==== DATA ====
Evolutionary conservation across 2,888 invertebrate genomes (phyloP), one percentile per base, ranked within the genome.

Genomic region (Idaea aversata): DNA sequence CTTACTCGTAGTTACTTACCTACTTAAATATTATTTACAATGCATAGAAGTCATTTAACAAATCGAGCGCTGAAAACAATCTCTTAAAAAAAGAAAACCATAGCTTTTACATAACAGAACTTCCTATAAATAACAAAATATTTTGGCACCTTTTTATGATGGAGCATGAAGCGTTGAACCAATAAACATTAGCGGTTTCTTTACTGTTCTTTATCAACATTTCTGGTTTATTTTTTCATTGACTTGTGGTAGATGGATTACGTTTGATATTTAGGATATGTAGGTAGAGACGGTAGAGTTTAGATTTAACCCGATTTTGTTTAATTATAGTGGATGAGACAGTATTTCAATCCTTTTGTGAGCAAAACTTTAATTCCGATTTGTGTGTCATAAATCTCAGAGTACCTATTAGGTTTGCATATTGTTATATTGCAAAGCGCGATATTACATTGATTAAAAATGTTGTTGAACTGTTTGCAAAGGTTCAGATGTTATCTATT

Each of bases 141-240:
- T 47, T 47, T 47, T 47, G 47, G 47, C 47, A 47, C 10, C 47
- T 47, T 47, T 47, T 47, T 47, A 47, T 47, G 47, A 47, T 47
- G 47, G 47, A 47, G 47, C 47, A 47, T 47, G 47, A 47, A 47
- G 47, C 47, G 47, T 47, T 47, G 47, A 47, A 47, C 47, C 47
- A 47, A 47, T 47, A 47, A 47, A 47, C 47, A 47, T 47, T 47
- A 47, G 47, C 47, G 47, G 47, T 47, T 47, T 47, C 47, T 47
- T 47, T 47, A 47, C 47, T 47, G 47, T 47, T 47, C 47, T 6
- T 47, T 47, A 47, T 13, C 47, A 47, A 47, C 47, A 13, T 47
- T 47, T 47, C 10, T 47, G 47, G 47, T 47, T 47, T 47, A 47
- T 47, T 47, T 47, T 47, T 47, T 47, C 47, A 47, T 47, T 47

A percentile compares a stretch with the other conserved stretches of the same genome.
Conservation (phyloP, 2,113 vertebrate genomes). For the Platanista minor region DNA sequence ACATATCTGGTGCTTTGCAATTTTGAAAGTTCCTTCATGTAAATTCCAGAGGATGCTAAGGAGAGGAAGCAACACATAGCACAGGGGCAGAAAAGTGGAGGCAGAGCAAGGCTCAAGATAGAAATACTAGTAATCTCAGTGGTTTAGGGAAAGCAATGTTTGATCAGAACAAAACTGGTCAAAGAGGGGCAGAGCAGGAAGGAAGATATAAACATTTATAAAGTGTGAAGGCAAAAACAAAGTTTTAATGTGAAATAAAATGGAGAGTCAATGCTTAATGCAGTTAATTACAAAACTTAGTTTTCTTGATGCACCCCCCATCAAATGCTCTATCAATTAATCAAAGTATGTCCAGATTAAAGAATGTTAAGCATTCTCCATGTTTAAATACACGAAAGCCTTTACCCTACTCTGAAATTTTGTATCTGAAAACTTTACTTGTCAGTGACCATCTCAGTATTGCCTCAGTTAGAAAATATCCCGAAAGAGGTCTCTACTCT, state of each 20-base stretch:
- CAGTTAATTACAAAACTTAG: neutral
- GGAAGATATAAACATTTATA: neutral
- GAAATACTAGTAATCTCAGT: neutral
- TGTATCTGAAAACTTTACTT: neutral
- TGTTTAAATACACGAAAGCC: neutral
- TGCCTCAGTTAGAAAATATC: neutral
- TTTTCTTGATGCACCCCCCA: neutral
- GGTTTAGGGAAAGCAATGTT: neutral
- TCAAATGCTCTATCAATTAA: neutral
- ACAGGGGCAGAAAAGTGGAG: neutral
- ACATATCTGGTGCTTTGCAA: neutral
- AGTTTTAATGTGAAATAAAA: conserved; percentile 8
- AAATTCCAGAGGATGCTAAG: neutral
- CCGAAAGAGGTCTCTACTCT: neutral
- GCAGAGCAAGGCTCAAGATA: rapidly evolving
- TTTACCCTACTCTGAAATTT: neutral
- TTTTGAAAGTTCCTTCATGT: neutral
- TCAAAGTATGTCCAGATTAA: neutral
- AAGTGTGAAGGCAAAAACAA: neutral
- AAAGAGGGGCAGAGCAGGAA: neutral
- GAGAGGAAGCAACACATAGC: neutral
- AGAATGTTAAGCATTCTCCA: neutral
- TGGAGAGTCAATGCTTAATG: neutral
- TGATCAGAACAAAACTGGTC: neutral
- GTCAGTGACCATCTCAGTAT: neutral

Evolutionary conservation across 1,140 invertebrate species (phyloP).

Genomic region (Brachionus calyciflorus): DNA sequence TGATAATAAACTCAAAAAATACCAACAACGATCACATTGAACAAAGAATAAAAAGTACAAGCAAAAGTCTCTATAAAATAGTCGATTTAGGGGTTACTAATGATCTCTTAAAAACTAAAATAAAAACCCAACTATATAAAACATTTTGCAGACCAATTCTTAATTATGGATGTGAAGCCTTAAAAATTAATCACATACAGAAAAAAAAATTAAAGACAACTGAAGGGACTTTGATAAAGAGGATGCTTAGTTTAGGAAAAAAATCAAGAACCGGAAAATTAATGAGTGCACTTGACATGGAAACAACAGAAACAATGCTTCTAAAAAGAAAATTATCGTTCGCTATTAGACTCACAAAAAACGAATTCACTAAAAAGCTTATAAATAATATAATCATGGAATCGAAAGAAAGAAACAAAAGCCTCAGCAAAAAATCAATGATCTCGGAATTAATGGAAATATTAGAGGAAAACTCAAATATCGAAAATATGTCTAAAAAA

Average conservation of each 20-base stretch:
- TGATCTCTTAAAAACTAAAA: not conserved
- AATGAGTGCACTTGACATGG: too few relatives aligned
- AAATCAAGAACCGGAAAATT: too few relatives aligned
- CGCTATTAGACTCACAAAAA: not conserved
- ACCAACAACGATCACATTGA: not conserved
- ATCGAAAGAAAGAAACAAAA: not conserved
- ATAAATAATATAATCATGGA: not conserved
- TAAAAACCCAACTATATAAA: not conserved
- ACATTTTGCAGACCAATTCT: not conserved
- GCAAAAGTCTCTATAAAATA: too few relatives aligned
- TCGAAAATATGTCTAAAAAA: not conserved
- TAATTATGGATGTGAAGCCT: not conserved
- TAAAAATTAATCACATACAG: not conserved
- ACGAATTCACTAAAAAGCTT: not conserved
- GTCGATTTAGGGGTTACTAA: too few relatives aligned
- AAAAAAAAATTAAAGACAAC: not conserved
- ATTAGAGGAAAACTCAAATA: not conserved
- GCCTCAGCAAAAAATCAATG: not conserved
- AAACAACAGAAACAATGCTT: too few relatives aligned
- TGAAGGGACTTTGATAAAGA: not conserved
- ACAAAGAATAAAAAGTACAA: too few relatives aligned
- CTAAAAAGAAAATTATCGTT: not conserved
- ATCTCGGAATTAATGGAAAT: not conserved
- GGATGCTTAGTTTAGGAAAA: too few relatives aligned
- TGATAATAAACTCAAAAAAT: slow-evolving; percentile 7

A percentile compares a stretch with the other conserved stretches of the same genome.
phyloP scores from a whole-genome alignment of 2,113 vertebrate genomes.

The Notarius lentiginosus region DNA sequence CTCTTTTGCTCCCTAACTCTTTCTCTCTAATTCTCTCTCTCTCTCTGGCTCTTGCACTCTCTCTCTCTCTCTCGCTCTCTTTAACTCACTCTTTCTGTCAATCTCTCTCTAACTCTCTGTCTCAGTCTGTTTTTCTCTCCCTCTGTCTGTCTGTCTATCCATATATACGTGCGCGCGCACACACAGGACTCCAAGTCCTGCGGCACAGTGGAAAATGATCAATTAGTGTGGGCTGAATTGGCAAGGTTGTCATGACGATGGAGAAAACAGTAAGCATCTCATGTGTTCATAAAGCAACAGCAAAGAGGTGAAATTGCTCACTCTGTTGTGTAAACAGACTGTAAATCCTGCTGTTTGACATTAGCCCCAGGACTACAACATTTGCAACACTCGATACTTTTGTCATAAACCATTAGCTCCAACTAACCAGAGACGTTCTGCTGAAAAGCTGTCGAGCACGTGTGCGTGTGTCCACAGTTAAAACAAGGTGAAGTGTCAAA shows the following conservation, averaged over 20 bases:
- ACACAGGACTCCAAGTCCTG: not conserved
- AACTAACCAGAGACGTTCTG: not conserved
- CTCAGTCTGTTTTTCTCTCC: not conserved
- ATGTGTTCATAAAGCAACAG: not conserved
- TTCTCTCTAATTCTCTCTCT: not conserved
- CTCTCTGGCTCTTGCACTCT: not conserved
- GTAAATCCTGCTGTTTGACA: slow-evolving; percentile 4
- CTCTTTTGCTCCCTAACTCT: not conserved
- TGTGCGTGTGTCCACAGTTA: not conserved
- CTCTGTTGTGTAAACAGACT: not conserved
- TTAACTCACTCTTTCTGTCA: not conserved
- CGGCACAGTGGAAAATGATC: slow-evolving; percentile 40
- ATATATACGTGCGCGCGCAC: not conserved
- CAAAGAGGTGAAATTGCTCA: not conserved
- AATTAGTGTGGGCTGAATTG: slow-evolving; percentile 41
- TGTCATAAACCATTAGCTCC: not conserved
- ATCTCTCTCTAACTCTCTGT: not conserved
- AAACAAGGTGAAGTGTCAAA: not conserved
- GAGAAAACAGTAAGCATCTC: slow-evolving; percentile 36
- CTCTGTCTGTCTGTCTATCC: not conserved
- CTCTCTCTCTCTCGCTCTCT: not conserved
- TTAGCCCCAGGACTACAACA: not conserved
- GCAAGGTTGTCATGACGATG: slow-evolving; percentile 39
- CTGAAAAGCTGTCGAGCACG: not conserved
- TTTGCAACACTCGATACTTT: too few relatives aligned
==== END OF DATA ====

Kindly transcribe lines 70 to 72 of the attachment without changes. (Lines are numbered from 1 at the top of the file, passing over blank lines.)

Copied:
phyloP scores from a whole-genome alignment of 2,113 vertebrate genomes.

The Notarius lentiginosus region DNA sequence CTCTTTTGCTCCCTAACTCTTTCTCTCTAATTCTCTCTCTCTCTCTGGCTCTTGCACTCTCTCTCTCTCTCTCGCTCTCTTTAACTCACTCTTTCTGTCAATCTCTCTCTAACTCTCTGTCTCAGTCTGTTTTTCTCTCCCTCTGTCTGTCTGTCTATCCATATATACGTGCGCGCGCACACACAGGACTCCAAGTCCTGCGGCACAGTGGAAAATGATCAATTAGTGTGGGCTGAATTGGCAAGGTTGTCATGACGATGGAGAAAACAGTAAGCATCTCATGTGTTCATAAAGCAACAGCAAAGAGGTGAAATTGCTCACTCTGTTGTGTAAACAGACTGTAAATCCTGCTGTTTGACATTAGCCCCAGGACTACAACATTTGCAACACTCGATACTTTTGTCATAAACCATTAGCTCCAACTAACCAGAGACGTTCTGCTGAAAAGCTGTCGAGCACGTGTGCGTGTGTCCACAGTTAAAACAAGGTGAAGTGTCAAA shows the following conservation, averaged over 20 bases:
- ACACAGGACTCCAAGTCCTG: not conserved